Ex-wife of NJ man accused of impregnating daughters describes descent into insults, beatings

By Samantha Henry, AP
Tuesday, September 28, 2010

Ex-wife describes descent in NJ incest rape trial

PATERSON, N.J. — The former wife of a man accused of raping and impregnating his daughters described their relationship Tuesday as a “first love” that descended into insults, beatings and a grip that prevented her from leaving the house to give birth or send the children to school.

Although their first two children were born in hospitals, the husband became increasingly paranoid about doctors and vaccinations, eventually prohibiting her from any pre- or postnatal care, the wife testified as the first witness in his sexual assault trial.

After she defied him by sneaking one newborn to a pediatrician for shots, he beat her and dangled their baby by an arm, dislocating the shoulder, she testified. By the time she was pregnant with their third child, her husband insisted on delivering the baby — and all future children — at home, she said.

“There were times there wasn’t any physical assault — for a month or two — and I would wonder what I was doing right,” the woman testified. “I never knew what would trigger it; every day I never knew: Is this a day I would get beaten or the kids would get beaten?”

The man, who was arrested in 2006 and ruled competent to stand trial this year, has pleaded not guilty to 27 charges including sexual assault, lewdness, child endangerment and criminal sexual contact. Tuesday marked the start of the first of five trials — one for each child he’s accused of victimizing.

The man is accused of raping five of his daughters and impregnating three, who are believed to have given birth to a total of six children. The Associated Press generally doesn’t identify victims of sexual crimes and is not reporting the name of the man or his wife to protect the identities of their children, who are now older than 18.

Prosecutors said in opening arguments that the man believed God was commanding him to create a pure family bloodline, while the defense urged jurors to keep an open mind amid the “fantastic” details they would hear. Jurors, who knew only that they would be hearing a sex assault trial that involved incest, sat rapt in state Superior Court in Paterson.

The former wife recounted on the witness stand how the pair, now both in their early 50s, met as high school students in the 1970s in Paterson, a working-class city about 10 miles outside New York City.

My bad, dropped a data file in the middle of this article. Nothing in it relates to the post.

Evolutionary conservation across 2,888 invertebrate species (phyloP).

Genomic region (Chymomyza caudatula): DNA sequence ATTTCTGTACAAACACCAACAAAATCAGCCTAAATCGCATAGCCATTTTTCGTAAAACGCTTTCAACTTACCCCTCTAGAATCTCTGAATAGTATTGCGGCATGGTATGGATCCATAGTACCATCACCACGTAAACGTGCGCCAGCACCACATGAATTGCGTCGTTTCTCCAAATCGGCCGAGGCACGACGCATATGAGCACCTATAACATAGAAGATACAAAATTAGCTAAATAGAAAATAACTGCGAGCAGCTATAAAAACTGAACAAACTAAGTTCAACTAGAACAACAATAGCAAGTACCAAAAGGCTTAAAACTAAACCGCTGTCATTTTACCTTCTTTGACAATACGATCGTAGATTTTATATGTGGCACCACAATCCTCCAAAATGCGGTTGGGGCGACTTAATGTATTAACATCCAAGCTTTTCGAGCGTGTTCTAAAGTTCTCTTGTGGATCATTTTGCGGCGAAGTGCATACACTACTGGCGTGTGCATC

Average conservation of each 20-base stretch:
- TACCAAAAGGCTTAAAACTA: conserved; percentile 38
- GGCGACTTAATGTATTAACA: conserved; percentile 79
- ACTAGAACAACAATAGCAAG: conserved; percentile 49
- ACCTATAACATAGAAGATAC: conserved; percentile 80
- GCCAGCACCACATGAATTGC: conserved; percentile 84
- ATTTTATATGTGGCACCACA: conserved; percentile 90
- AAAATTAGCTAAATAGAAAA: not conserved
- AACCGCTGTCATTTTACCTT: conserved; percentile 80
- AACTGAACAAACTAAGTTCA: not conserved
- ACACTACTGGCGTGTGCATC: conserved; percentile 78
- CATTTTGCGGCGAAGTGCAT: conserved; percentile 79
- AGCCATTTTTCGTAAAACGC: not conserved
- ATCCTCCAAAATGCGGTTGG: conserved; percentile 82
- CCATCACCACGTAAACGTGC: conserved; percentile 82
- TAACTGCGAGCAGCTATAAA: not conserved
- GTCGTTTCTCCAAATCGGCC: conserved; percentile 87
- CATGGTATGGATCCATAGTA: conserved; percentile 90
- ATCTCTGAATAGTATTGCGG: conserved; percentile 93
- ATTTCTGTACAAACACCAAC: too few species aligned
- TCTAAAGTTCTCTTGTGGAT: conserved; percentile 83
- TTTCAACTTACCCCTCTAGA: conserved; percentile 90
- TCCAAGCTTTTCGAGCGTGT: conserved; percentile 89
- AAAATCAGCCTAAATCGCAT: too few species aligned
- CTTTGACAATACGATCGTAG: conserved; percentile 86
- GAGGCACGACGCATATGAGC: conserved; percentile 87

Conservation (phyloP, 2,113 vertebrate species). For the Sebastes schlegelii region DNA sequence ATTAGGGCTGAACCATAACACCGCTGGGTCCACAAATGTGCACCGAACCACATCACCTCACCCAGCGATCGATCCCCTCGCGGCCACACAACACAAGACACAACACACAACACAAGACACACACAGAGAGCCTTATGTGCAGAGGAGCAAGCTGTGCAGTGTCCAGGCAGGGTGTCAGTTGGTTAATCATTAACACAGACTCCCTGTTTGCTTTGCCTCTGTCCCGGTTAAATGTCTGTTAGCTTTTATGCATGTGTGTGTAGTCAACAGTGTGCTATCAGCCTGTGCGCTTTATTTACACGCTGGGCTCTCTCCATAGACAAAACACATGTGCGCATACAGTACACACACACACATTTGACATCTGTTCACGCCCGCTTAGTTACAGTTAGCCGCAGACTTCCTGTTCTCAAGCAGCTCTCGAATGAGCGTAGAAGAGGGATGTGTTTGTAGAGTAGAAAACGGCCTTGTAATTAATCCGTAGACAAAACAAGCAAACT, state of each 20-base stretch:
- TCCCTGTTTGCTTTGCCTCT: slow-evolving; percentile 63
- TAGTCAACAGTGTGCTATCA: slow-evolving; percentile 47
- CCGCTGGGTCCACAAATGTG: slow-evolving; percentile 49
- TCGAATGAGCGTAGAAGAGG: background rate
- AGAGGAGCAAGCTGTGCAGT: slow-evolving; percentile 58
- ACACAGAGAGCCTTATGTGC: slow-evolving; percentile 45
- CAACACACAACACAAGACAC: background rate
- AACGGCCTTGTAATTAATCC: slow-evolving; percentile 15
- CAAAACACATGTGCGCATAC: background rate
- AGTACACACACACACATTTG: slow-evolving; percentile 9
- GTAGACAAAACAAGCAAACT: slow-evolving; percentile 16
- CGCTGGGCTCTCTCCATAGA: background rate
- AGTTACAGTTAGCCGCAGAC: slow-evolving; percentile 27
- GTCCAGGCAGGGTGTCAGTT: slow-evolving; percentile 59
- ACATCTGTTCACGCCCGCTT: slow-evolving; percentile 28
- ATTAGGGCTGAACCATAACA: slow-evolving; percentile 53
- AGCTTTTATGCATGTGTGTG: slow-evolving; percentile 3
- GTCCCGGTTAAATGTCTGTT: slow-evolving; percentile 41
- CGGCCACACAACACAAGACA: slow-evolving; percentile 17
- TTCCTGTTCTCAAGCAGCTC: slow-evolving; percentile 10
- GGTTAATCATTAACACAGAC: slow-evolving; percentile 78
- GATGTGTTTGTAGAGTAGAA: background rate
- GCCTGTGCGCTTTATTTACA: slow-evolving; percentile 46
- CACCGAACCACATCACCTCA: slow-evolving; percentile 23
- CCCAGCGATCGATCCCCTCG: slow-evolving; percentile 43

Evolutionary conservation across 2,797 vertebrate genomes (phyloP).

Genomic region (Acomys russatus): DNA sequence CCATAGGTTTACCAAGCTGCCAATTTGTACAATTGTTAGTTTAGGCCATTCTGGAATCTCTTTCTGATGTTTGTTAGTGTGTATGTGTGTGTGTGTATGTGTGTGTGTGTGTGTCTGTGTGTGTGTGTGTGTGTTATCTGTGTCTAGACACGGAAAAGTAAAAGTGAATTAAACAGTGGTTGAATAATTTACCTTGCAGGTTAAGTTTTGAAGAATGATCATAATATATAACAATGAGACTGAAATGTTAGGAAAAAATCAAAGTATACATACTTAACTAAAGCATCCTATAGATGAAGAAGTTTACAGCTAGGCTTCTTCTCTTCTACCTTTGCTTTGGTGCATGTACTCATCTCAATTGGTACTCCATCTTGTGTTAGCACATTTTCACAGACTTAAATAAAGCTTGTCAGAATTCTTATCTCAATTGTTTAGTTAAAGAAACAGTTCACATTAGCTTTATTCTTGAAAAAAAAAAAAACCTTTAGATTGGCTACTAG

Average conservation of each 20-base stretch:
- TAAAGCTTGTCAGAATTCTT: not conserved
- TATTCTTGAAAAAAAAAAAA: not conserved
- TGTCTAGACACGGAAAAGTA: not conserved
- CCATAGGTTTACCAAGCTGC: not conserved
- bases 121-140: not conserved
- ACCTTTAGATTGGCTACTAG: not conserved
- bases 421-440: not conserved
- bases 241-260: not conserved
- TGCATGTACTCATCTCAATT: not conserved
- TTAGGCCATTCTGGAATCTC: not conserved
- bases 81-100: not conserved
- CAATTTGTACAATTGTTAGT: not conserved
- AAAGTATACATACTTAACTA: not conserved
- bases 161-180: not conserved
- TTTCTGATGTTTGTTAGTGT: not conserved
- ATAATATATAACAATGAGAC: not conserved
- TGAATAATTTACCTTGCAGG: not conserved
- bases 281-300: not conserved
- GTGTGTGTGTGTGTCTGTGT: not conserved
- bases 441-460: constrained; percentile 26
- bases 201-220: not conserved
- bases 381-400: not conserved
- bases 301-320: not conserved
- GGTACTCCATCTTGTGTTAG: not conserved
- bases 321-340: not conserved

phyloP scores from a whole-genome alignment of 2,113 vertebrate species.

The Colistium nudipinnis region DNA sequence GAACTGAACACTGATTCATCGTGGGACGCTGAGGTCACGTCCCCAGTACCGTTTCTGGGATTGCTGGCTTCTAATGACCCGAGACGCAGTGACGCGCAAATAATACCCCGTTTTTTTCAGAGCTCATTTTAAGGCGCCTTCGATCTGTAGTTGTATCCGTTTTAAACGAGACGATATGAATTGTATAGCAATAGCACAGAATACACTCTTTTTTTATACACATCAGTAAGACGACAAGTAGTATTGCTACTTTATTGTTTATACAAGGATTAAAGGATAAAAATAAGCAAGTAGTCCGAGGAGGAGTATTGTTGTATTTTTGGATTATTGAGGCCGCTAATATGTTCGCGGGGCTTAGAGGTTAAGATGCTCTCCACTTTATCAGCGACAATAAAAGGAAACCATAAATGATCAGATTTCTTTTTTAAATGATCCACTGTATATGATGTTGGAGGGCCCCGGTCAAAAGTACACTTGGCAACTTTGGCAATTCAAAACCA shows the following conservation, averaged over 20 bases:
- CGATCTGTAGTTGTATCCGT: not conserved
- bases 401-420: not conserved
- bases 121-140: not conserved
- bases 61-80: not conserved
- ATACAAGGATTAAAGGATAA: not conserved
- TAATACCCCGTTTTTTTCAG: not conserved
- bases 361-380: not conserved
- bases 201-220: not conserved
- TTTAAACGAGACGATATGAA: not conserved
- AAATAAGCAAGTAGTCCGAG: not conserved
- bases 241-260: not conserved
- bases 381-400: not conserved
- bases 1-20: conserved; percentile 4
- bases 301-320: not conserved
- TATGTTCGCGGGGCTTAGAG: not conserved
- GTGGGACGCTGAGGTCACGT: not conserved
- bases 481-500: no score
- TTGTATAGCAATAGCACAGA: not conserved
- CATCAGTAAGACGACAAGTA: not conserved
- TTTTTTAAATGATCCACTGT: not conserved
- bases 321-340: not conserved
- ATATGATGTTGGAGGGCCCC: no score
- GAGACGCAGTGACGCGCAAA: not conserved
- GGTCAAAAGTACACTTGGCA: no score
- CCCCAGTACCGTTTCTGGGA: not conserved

Describing the man as her “first love,” she said she became pregnant at 17 and married him shortly after their daughter was born. They eventually had nine children.

She described how, as a young couple, their once-playful arguments and mildly physical fights escalated into steady beatings and insults that gradually undermined her confidence.

He also tightened the rules on every aspect of their family life, she said, increasing restrictions on what they were allowed to eat and when and telling her the ultimate goal was to become subsistent on air and water alone. She said he made her refer to him as “My God.”

None of the children attended school, the woman testified, though she tried to teach them at home by creating her own lesson plans. Those born at home had no birth certificates or Social Security numbers, had never been to a doctor and weren’t allowed to interact with other children or the woman’s family, she said. They were routinely beaten for violating house rules, such as opening a refrigerator door, she said.

When questioned by the prosecution about why she stayed with the man for so long, the woman said she had been isolated from her family and saddled with several young children while she was still in her early 20s, with no friends to confide in.

Authorities say the assaults on the children began in the mid-1980s and lasted until 2002, when the parents separated, and occurred at homes in Paterson and nearby East Orange, Orange and Eatontown.

The proceedings were briefly delayed Tuesday morning when the defendant, through his lawyer, accused Superior Court Judge Raymond A. Reddin of taking $100,000 from a New York City lawyer to bring charges against him.

Reddin said the claim had no merit, that he didn’t know the lawyer in question and that he had only recently learned of the case after inheriting it from another judge.

The trial had been delayed last week after the defendant told Reddin he was assaulted by a prisoner during transport. A court-ordered examination found no evidence of assault.

Because the trials will be held separately, Reddin ruled this year that jurors can hear testimony about the home atmosphere but not specific allegations of sexual abuse that pertain to the other cases. The daughter named as the victim in this first trial is expected to testify later this week.

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